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The Independent Critic

Jeremy Renner, Jon Hamm, Hannibal Buress, Isla Fisher, Ed Helms, Annabelle Wallis, Braxton Alexander, Brian Dennehy, Jake M. Johnson, Leslie Bibb, LilRel Howery, Nora Dunn, Rashida Jones, and Steven Berg
Jeff Tomsic
Rob McKittrick (Screenplay), Mark Steilen (Writer), Russell Adams (based upon Wall Street Journal Article by)
Rated R
100 Mins.
Warner Brothers

 "Tag" is Surprisingly Funny, Weirdly Sweet  
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A funny thing happened on the way to my expected scathing review of this weekend's raunchy, guy-centric comedy Tag, starring Jeremy Renner, Jon Hamm, Ed Helms, Jake Johnson, and Hannibal Buress as a group of now middle-aged pranksters who gather annually for what has become a 30-year long twisted variation on that simple and beloved childhood game. 

I fell in love with it. 

Based on an almost unbelievably true story chronicled in a Wall Street Journal article by Russell Adams, Tag lives into the worn out mantra "We don't stop playing because we get old; we get old because we stop playing" because for some people it's true to a ridiculous degree. 

Indeed, Tag is ridiculous. 

Tag is also raunchy and, perhaps most surprisingly, Tag is remarkably sweet. 

It's a fair statement that we didn't particularly need yet another Hollywood comedy about dysfunctional man-children refusing to grow up and refusing to do anything resembling adulting. We've seen this concept before and we've seldom seen this concept done well. 

But, hang in there. 

There's something hilariously giggly about the actual truth at the core of this concept, the truth of a group of guys refusing to give up their game of Tag, a game that isn't played out quite as simply as it was in childhood yet a game that still retains some of the unspoken values and lessons contained within that childhood game. 

This version of Tag is played out with different rules, fewer boundaries, and naughty set-ups, yet amidst all that naughtiness there's an undeniable thread of sweetness, loyalty, friendship, and a handful of fundamental life lessons we all need to learn including, quite basically, "You're worth looking for" and, yeah, "You're it."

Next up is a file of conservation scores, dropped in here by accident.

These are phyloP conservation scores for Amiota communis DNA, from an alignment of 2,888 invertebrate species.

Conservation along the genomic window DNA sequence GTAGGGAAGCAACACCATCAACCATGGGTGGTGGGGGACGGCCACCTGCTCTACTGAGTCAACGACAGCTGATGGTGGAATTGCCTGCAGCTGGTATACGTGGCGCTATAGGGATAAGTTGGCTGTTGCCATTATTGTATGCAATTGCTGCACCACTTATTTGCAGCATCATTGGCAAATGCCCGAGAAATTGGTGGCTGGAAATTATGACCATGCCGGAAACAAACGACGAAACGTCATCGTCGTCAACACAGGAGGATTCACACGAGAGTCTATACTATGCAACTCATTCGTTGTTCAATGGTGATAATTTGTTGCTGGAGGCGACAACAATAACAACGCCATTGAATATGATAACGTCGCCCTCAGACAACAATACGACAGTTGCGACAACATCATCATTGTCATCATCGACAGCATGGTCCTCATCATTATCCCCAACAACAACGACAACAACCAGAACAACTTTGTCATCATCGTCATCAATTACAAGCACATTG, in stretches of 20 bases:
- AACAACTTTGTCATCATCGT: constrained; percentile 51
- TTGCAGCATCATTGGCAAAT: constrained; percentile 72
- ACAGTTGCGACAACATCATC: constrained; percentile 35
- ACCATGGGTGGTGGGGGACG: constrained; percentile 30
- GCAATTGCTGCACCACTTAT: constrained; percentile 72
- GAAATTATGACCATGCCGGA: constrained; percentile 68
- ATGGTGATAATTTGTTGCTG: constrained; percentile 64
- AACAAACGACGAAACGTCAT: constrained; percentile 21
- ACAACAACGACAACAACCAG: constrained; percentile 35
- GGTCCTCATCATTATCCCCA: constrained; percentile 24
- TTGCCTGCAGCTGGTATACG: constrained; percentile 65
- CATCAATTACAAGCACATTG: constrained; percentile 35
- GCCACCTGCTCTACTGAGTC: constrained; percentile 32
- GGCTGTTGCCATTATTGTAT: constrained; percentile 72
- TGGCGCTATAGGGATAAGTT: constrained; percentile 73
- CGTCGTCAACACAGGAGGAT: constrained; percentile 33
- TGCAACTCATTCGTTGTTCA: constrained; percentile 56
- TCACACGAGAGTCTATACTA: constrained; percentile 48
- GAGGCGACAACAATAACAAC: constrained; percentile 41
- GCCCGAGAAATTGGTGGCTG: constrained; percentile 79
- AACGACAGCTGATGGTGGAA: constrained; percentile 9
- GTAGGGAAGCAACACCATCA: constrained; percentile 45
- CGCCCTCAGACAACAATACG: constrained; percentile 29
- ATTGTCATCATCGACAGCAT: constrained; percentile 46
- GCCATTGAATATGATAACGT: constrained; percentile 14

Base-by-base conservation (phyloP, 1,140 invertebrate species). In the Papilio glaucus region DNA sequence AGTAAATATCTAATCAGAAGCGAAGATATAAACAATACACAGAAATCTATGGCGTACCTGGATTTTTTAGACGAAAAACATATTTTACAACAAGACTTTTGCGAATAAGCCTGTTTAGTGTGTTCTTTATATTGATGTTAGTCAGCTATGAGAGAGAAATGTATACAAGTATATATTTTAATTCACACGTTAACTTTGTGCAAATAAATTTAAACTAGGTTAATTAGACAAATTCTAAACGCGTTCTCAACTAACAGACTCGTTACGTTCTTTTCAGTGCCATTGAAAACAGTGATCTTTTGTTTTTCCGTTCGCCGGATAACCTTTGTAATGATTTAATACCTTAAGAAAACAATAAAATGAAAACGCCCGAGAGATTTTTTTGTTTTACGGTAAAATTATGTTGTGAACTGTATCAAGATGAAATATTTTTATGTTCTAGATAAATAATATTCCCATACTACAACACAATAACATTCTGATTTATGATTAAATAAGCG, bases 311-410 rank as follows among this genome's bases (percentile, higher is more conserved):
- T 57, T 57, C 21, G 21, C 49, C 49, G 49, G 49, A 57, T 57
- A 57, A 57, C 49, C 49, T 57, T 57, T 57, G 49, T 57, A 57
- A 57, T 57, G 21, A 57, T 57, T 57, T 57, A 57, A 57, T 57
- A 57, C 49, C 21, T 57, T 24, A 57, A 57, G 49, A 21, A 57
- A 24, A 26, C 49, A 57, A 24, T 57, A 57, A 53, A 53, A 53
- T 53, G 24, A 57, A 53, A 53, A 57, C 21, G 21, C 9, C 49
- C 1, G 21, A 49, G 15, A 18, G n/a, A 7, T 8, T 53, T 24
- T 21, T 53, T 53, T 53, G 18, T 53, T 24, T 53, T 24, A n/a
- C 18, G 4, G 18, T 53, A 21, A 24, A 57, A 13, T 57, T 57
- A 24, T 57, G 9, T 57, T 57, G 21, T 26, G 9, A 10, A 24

In Tag, Jeremy Renner's Jerry has, in fact, never actually been "it." For 30 years, he's successfully evaded ever being tagged and by the time we catch up to him he's on the verge of getting married and also on the verge of deciding that this year's game of Tag will be his last. 

If you somehow think the sanctity of his wedding isn't going to be a target for Jerry's ever elusive tagging, you're simply not paying attention. Jerry will be a target, just as everyone has been a target through family funerals, precious childbirths, and various other places you probably never thought of when you were playing your childhood game of tag years ago. 

While Renner's Jerry is the ensemble's wily and confident escape artist with Bond-like skills of avoiding capture, the rest of the ensemble is equally as captivating. 

Ed Helms is Hoagie, the game's most seriously obsessed player whose wife (Isla Fisher) considers it their version of a gangbang. 

She kind of has a point.

Jon Hamm's Bob Callahan is a corporate hotshot who drops everything to play, including an interview with the Wall Street Journal where he instead invites the reporter (Annabelle Wallis) to, um, tag along. 

Jake Johnson plays the kind of slacker/stoner we've seen him play countless times before, but he does so in a way here that's fresh and funny and perfectly in tune with the rest of the ensemble. 

Finally, there's Hannibal Buress, who kind of feels here like the film's Tiffany Haddish, though Buress's delivery is much more deadpan and completely off the cuff. 

Director Jeff Tomsic (television's The Detour) could have easily gone the wrong way with Tag, turning the film into another piece of escapist trash celebrating toxic masculinity. For the most part, this never really happens. The script by Rob McKittrick and Mark Steilen never quite gives up on the idea that there's something inherently decent about these guys and Tag somehow manages to constantly lean into the idea that underneath their almost pathetic facade there's a layer of sweetness and belonging that makes this warped little tribe actually something pretty special. 

The film's 90's musical vibe, including selections from the likes of A Tribe Called Quest and The Pixies among others, serves to enhance our awareness that these guys, love 'em or hate 'em, have been like this for a really long time and it actually means something. 


I know it. 

Tag isn't for everyone. Some of you will hate it. You will really, really hate it. Tag is likely to play best for those dysfunctionals of the world, men and women, who simply "get" this idea that sometimes one's tribe is pretty screwed up but you love them anyway. You consider them "it" not because they're sexy or rich or connected, but because you know them, you understand them, you enjoy being around them, and amidst those flaws is something pretty fantastic. The film's ensemble cast couldn't be more wildly different, yet together they seem like something pretty wildly wonderful and funny and endearing and, yeah, strangely and weirdly sweet. 

And yeah, just in case no one's told you're worth searching for and now, tag, you're it.

© Written by Richard Propes
The Independent Critic 

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